TIFF 2010 Day 5

OUR DAY WILL COME France 3 cats A sullen redheaded teen meets up with an even odder redheaded man and they spin their shared perceptions/delusions of persecution into a fevered roadtrip, seeking the Isle of Dreams - Ireland, land of redheads. Directorial debut of Costa Gravas' son, Romain, who has done several music videos including M.I.A's controversial Born Free, in which redheads also played a key role (the vid being a precursor and inspiration of sorts for the film). Vincent Cassel, who plays the older redhead, clearly had a manic-depressive ball playing this character. In my second theme of the festival, the lead is fairly unlikeable - then again, so is Cassel - despite it being noted that this was a disturbed kid before the fateful meet-up with the older guy, who is a true misanthrope with a taste for mayhem and hedonism. The older man goads and eggs on the teenager, then has to hang on as his protege outdoes him in the crazy category.   It's a weird weird flick, but the two have a great chemistry, being this insane odd couple. And the director has a vivid and comprehensive visual style and compositions - there's one extended scene in a hotel that made me think 'David Lynch on meth', and the final sequence, shot in Dunkirk, is stunning, all bleak and wild and desolation. The director prefaced the film at the outset as a "modern romantic comedy", and the Q&A revealed an acerbic and bone-dry sense of humor, which is evident in the film. My only complaint is that he does need to develop beyond the young male writer/director tendency to play with fire just because - his characters' interactions with women, and the homoerotic subtext, ultimately served little purpose other than to set up a cheap laugh or than to be lazy shorthand to create discomfort in the audience, a la 'this is screwed up and over the line, right? awesome!', that comes off more like 'look at me Ma, I'm a bad boy' showboating - and he doesn't need to resort to that, given his obvious talent.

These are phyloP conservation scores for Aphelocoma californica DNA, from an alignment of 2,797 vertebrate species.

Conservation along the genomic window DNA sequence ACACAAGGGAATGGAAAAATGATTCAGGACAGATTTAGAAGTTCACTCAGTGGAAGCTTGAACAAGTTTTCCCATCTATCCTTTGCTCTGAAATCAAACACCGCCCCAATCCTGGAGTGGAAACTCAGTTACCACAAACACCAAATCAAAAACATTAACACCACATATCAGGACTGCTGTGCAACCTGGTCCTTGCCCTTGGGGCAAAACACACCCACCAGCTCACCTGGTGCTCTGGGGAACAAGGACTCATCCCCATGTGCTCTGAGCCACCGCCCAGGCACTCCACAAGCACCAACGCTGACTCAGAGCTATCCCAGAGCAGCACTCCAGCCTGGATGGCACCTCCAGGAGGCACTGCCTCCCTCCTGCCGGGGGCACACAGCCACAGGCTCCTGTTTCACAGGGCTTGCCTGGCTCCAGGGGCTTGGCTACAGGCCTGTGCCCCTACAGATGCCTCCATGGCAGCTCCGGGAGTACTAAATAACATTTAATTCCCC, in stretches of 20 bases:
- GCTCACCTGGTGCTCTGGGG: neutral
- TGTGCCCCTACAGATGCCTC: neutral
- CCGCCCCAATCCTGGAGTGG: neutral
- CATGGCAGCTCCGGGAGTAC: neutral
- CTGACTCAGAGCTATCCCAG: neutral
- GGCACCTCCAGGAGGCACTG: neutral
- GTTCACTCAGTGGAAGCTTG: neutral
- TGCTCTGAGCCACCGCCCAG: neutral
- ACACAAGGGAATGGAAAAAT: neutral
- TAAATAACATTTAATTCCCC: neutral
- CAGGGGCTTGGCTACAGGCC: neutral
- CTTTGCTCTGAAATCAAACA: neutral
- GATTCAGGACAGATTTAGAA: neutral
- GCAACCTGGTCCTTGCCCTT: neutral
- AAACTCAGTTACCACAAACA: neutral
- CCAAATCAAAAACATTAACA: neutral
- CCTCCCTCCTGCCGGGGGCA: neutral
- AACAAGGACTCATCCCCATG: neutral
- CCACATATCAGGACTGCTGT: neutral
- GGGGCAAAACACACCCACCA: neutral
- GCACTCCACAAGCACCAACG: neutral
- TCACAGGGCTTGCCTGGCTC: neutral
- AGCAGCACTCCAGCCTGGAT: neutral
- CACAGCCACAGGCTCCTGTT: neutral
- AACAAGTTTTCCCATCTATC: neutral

ANOTHER YEAR UK 4 cats Oh Mike Leigh, every year you look more elven and adorable than the last.   Or maybe I should go with dwarf, because he was snarky - he used his intro mostly to chastise Piers Handling about giving a synopsis of the film prior to its screening! Although I did love that, it's a pet peeve - at a film festival, everyone in the audience who wanted to know something about the film already read the same blurb you're quoting from the book, and those who didn't want to know, just want you to shut up and not spoil the pure experience for them. Anyhoo... the film follows the goings-on among the friends and family of two longtime marrieds, season by season across one year. As expected, the casting was spot on and the acting marvelous. I was pleasantly surprised by one name in the credits, and she was stellar in an opening scene that pretty much set the pattern of interaction between Jerri (and Tom, the couple), and the world around them. Lesley Manville's Mary was the standout, deserving of all the buzz that's been written about her. My only quibble was, why did Jerri and Tom hang around such neurotic self-absorbed people? Also, what does Mike Leigh have against older single people? The sub-textual takeaway from this film is that, being married is the way to happiness. Feh on that, I say. Nevertheless, the strength of the acting meant that I noticed this only afterwards, while walking out of the Elgin (which is the Tweeter Center of theatres, by the way – the place takes forever to empty out, despite the multiple exits)
OLIVER SHERMAN Canada 3 cats A fellow soldier shows up one day at the door of a vet who has successfully started over since the war, with a young family, solid job and good neighbors. The visitor had been shot in the head and left behind by the platoon, but the host vet had gone back for him, saving him from certain death (but not from permanent damage from his injuries). It's 7 years later, and no one knows why Sherman Oliver arrived, not even Sherman. Unfinished business? A desire to emulate his savior, and start over anew? Garrett Dillahunt as Sherman does a good job avoiding the Forrest Gump/Slingblade trap, and Molly Parker kills in a scene in the kitchen which was no doubt the catnip that got her to say yes to what is otherwise the usual wife role - but the surprise is Donal Logue as the standup guy who is just trying to do best by everybody and get along, but manages to do so without coming off like a too perfect boy scout. Overall, the buildup of dread and suspense is good, perhaps too good - when the climax and end come, they both seem too passive, almost incidental.   And while I appreciated that almost all of the violence was offscreen, I wonder if that may have added to the sense of 'oh, is that it' afterwards. Perhaps, also, if the film showed a bit more the effect of Sherman's visit upon the vet and his family, that might have also corrected the sense of imbalance.

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